The public comment period on the proposed Mountain Valley Pipeline ends December 22. Supporters and opponents are weighing in on the prospect of a 300-mile pipe carrying natural gas through Virginia. But environmental groups are refusing even to comment on the government’s Draft Environmental Impact Statement, released in September. They say it’s riddled with errors that misrepresent the effects of the pipeline.
Andrew Downs is Regional Director of Central and Southwest Virginia Appalachian Trail Conservancy. He says FERC's report is flawed, beginning with the front page.
“They put a picture of the Appalachian Trail on the cover of the Draft Environmental Impact Statement at a place where there’s going to be significant impact to the trail," Downs says. "And then inside the document, said that there wouldn’t be.”
In July, Downs led a group of FERC officials and consultants on a hike near Simms’s Gap in Pearisburg to show them exactly where the pipeline would cross the trail and how it would affect the view in that large open area.
“There were hikers camping, it’s a gorgeous camp spot. And we sat there, we talked about the pipeline as it will be visible from this location," Downs says. "They obviously took pictures like the one on the report’s cover and that was just one of these 19 locations that would be compromised by the pipeline that we’ve identified."
Downs adds, there was much more than just these errors of omission.
“They didn’t even have the correct center line for the AT," Downs says -- referencing the actual trail hikers walk. "So their fundamental baseline data is incorrect. And this is something any high school or college student could pull off the web.”
Until now the Appalachian Trail Conservancy had not formally opposed the pipeline. But Downs calls these omissions in the impact study extremely troubling. He says the group is not opposed to the principle of a pipeline; there are several smaller pipelines up and down the AT. Their objection is to how the process of assessing its environmental impact was done.
Even though the for public comment on the Mountain Valley Pipeline project is open now and closing soon, Downs says he won’t comment on a document that is as inadequate as this.
“We don’t want to get too far down the road of commenting on the analysis because the document is devoid of substantive information to comment on," Downs says. "We want to comment on the lack of info and absence of correct process before we ever get to assessing the information."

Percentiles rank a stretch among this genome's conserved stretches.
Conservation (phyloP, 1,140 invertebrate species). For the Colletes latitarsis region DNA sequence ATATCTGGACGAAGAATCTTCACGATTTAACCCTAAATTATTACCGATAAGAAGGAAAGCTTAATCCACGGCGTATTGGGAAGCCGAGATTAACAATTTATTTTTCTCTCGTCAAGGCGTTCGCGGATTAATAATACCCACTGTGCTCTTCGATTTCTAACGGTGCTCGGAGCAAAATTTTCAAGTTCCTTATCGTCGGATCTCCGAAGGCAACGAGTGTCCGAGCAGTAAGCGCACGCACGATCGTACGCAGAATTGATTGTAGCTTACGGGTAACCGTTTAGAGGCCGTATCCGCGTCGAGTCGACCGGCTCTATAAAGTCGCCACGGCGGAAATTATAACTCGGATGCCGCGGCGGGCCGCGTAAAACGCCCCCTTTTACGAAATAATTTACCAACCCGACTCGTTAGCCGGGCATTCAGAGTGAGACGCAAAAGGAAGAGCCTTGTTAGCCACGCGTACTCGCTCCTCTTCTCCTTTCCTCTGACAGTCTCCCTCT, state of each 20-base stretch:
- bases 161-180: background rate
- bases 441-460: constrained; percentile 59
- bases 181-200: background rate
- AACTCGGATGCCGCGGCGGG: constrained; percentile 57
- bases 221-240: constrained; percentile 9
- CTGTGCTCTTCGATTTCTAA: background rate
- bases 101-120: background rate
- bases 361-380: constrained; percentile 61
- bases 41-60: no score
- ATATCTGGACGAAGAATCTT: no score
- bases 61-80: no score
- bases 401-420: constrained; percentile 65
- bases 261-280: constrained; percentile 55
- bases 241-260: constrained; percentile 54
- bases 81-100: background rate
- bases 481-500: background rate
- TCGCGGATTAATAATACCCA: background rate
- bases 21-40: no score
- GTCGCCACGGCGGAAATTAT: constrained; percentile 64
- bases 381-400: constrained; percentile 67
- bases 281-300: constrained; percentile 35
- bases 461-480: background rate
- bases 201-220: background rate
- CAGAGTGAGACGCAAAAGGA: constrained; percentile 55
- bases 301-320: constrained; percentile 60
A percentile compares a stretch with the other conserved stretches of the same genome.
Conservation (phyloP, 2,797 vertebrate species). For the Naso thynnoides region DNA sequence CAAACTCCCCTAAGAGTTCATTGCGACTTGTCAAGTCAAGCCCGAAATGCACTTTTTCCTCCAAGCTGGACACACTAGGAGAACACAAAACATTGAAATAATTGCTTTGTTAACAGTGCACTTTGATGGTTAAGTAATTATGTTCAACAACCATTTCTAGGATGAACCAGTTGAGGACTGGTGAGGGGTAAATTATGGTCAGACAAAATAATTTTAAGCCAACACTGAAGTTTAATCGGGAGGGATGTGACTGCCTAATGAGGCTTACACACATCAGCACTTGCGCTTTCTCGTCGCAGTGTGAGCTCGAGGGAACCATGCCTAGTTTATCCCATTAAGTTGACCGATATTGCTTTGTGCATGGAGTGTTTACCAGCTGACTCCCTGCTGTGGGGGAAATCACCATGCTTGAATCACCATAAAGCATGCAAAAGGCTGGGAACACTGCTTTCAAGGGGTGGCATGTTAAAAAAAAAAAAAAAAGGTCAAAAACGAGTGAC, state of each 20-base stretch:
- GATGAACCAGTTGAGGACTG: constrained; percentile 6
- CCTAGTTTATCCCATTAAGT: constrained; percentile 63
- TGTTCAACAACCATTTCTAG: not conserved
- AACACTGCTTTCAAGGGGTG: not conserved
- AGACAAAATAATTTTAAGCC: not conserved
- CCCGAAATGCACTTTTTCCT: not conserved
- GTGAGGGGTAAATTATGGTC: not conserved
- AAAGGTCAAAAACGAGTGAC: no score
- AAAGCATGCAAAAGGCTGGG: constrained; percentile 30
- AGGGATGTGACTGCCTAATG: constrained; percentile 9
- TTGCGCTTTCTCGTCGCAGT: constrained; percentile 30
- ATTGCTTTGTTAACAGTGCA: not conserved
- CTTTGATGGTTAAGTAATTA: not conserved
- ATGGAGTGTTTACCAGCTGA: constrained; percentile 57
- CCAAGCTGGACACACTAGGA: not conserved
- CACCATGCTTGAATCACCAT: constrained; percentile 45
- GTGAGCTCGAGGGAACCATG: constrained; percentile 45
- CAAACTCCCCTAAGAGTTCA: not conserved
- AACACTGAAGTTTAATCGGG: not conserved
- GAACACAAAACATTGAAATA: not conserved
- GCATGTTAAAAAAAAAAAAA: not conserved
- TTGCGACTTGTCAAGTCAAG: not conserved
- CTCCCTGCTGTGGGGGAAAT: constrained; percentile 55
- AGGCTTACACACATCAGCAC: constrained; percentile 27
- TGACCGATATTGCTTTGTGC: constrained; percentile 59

FERC’s policy is not to comment on pending projects. In an email, spokesperson Tamara Young Allen wrote, be assured, staff would review all comments filed before the deadline later this month and that it would conduct additional research before it releases a final report.
But another environmental advocacy group, Wild Virginia, is not satisfied by the assurance. It’s calling on the Bureau of Land Management to ask FERC to go back and do a new one, or to do a new environmental impact study themselves.
David Sligh is Conservation Manager. He says the BLM has the power to veto the pipeline’s route if it chooses to.
“They have to make their own separate determinations as to whether these pipelines, in this case the Mountain Valley Pipeline can cross their land, and any conditions that would be imposed if it crossed their land," Sligh says. "So it’s very important that they have a sound basis with all the data and all the analyses to make that decision adequately and it’s just not there at this point in time.”
Sligh says he’s gotten numerous reports from landowners that their streams and rivers in the pipelines path don’t show up anywhere in FERC’s draft report.
It’s not yet known if the BLM or FERC will decide to create a new Draft Environmental Impact Study, but the Appalachian Trail Conservancy has just completed something of it’s own. This week it’s releasing its own report of potential impact to the trail by the pipeline.
Its conclusion? The scope of the impact is more disturbing than the conservancy previously thought.